Currently it is not possible to determine details of these presentations, such as patient demographics, triage category, details of arrival and departure, and diagnosis data. This reduces the ability to examine how rural emergency care is shared, the types of patient presentations and needs of the region or, with linkage to other health databases, to evaluate how a change in clinical or procedural practice in one organisation might benefit or harm another.

This project aims to develop a comprehensive and ongoing emergency care database in south-west Victoria by collating data where it is not collated, and linking currently unlinked data. Data will be collected from all rural hospitals in south-west Victoria. (This scalable project will consider extension of data collection to 14 hospitals in the Grampians sub-region, and potential further.)

The project’s outcomes provide for both clinical service delivery and research benefits. Small hospitals will gain a new source of information to guide service delivery, while researchers will benefit by gaining access to data. Rural communities requiring emergency care will benefit from both.

The project’s outputs will be development of a working emergency care database for the south-west sub-region’s hospitals and a ready source of data for research, publication in academic journals and conference presentations.

To read more about this project, including the findings please click here.


Whole of systems trial of prevention strategies for childhood obesity: WHO STOPS childhood obesity $50,000 NHMRC partnership grant

Investigators: Prof Steven Allender, Dr Lynne Millar, A/Prof Andrew Bell, Prof Marjorie Moodie, Prof Robert Carter and Prof Boyd Swinburn, Deakin University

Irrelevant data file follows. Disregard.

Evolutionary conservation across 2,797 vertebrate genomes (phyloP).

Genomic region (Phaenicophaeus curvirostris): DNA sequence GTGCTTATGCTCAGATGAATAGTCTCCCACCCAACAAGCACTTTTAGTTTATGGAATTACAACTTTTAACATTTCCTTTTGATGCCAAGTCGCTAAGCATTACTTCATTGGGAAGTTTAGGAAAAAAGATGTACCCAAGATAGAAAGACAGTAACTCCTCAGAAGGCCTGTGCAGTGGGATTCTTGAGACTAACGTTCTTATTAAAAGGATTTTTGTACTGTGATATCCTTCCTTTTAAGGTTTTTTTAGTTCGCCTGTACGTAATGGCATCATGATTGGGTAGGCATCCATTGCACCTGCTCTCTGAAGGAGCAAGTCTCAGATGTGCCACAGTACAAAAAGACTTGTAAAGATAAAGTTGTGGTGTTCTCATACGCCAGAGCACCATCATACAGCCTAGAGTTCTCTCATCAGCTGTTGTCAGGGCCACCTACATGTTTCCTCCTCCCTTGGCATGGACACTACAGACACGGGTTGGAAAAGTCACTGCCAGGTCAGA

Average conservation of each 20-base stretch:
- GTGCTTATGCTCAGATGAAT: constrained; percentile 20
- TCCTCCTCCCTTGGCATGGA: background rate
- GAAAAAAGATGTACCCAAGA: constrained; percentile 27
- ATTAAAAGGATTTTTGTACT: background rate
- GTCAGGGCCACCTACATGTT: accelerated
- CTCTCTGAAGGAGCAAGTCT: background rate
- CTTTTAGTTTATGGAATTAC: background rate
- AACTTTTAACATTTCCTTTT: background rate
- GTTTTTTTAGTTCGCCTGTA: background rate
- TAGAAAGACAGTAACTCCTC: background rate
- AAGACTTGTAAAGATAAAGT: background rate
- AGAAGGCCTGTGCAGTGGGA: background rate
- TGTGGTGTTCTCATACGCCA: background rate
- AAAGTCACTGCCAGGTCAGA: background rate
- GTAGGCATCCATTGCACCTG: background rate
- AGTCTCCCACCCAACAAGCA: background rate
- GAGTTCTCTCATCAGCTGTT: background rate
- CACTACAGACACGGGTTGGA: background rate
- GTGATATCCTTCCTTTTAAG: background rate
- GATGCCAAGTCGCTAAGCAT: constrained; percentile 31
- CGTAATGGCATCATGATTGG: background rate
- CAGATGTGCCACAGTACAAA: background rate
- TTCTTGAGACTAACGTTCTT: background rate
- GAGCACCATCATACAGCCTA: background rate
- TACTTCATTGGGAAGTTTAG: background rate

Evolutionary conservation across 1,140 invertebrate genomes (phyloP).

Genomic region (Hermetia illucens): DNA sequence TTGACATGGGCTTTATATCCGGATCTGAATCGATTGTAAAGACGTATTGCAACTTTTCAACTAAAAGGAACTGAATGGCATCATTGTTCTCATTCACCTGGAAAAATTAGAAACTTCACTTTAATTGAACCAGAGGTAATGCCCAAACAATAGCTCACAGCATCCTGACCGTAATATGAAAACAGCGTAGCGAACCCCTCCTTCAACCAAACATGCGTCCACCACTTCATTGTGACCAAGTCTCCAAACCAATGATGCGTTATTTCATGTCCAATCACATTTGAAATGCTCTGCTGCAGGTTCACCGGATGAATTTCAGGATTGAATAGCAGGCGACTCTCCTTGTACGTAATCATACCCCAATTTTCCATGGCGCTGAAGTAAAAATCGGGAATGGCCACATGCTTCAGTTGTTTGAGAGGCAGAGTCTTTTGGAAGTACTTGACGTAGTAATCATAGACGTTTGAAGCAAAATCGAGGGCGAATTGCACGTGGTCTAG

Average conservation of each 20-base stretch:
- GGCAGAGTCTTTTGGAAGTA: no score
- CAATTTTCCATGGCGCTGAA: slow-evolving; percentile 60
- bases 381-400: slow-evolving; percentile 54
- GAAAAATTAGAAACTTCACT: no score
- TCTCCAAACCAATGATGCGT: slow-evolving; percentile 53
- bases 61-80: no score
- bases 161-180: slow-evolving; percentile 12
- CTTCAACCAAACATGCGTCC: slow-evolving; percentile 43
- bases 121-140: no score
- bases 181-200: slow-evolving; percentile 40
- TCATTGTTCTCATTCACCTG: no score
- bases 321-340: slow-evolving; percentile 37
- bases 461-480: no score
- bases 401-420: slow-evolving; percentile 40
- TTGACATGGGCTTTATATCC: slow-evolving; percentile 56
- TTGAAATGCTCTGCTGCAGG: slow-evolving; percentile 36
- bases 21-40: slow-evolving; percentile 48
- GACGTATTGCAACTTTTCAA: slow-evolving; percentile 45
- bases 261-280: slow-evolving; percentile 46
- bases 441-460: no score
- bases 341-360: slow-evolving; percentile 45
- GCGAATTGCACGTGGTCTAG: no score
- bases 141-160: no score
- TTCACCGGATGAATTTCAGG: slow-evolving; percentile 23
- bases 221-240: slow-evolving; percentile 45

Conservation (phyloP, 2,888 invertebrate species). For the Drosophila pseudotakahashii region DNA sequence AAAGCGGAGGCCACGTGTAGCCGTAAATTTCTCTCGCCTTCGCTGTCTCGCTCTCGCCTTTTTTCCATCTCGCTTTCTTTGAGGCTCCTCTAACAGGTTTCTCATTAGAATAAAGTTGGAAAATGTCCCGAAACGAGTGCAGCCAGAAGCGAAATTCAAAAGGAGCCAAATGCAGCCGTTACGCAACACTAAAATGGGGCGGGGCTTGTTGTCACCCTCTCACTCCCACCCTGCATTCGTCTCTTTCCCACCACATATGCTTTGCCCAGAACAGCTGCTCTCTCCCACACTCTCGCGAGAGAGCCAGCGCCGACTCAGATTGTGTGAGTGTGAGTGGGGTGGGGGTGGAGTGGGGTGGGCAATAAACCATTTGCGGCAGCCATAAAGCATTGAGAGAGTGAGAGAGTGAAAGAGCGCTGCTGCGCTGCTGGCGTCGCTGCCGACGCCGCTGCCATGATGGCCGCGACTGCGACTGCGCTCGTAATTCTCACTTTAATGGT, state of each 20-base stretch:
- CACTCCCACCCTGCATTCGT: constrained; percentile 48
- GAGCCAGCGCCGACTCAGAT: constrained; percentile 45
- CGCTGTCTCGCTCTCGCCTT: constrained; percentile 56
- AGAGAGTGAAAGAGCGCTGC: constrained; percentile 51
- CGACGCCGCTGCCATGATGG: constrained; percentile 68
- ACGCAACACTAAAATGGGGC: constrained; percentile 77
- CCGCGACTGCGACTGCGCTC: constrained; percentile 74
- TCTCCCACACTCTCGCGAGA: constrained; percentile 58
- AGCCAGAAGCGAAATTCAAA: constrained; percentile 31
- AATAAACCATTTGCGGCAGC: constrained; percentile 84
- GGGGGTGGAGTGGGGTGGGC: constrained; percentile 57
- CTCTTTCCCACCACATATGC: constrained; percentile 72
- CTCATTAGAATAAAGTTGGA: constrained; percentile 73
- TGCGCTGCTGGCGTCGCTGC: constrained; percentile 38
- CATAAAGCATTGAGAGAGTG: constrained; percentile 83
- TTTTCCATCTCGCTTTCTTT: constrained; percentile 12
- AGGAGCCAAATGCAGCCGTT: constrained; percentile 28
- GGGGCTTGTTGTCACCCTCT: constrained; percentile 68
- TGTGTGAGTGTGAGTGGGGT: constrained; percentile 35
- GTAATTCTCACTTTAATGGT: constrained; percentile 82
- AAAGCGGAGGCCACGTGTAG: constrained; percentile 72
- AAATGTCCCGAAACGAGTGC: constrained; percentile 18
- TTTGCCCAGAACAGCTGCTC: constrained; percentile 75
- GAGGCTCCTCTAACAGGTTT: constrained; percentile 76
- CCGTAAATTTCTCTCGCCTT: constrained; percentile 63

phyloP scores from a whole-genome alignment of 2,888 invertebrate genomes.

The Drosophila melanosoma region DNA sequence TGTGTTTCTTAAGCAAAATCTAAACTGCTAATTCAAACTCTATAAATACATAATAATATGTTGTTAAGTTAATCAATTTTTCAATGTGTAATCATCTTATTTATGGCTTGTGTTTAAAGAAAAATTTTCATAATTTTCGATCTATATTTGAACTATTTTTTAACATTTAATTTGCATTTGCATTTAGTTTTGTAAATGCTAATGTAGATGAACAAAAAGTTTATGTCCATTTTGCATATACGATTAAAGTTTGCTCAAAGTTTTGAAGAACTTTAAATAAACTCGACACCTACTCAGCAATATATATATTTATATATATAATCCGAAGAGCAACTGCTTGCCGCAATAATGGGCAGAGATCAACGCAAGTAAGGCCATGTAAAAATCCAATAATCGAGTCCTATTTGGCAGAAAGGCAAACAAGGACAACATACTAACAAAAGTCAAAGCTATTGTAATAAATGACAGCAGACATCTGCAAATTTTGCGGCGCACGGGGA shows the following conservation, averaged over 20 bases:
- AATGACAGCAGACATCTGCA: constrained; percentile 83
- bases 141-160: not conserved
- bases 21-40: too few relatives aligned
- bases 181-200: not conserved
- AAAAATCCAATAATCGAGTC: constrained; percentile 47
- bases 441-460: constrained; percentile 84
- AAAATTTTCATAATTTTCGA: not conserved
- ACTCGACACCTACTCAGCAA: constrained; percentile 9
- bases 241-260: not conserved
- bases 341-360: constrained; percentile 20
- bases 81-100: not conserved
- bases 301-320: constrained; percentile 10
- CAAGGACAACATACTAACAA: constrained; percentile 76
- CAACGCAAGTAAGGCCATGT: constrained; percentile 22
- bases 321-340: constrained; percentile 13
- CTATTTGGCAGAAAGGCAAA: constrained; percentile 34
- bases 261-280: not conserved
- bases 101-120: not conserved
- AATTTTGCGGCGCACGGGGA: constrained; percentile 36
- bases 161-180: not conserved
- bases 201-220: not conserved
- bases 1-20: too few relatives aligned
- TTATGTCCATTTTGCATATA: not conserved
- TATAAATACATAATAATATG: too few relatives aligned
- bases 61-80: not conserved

Partnering institutions: Deakin University, Western District Health Service, Southern Grampians and Glenelg Primary Care Partnership, Department of Health and Human Services for the State of Victoria, Southern Grampians Shire Council, Glenelg Shire Council, Barwon Health, Portland District Health, Colac Area Health and Western Alliance

For completion by: 2020

It is hypothesised that a systems intervention for childhood obesity will be effective in its impact, efficient in its implementation, scalable in its delivery and sustainable in its longevity. This 5-year study, supported by the NHMRC, Western Alliance and other regional partners, is testing effectiveness using a range of individual anthropometry and behavioural measures and community measures of capacity, system and environment change. The study is assessing efficiency, affordability and economic impact in the economic component. The stepped-wedge design allows for the testing of scalability (increasing participating communities) and sustainability (dose response of time exposed within trial compared to external comparator).


What matters most study

Investigators: Prof David M Ashley, A/Prof Charlie Corke and Dr Violet Mukaro, Barwon Health; Dr Renee Otmar, Western Alliance

For completion by: December 2017

Funded by the Department of Health, this project will use a simple, easy-to-use questionnaire to demonstrate the efficacy of engaging cancer patients in documenting their treatment priorities and goals. Data from the study will provide strong evidence to support widespread introduction of the tool into clinical practice. By evaluating the perspectives of both patients and clinicians, the study will be able to assess resistance, and the nature of that resistance, that might impede the integration of the questionnaire into clinical practice.


2015-2016

Development of a Grampians small towns cancer strategy, $80,000

Investigators: Prof Richard Osborne, Roy Batterham, Dr Alison Beauchamp, Prof Trish Livingston, Dr Siew Lim and Carol Wildey, Deakin University; Glenn Reeves and Joanne Gell, Grampians Integrated Cancer Services; Andrew Howard, Grampians Pyrenees Primary Care Partnership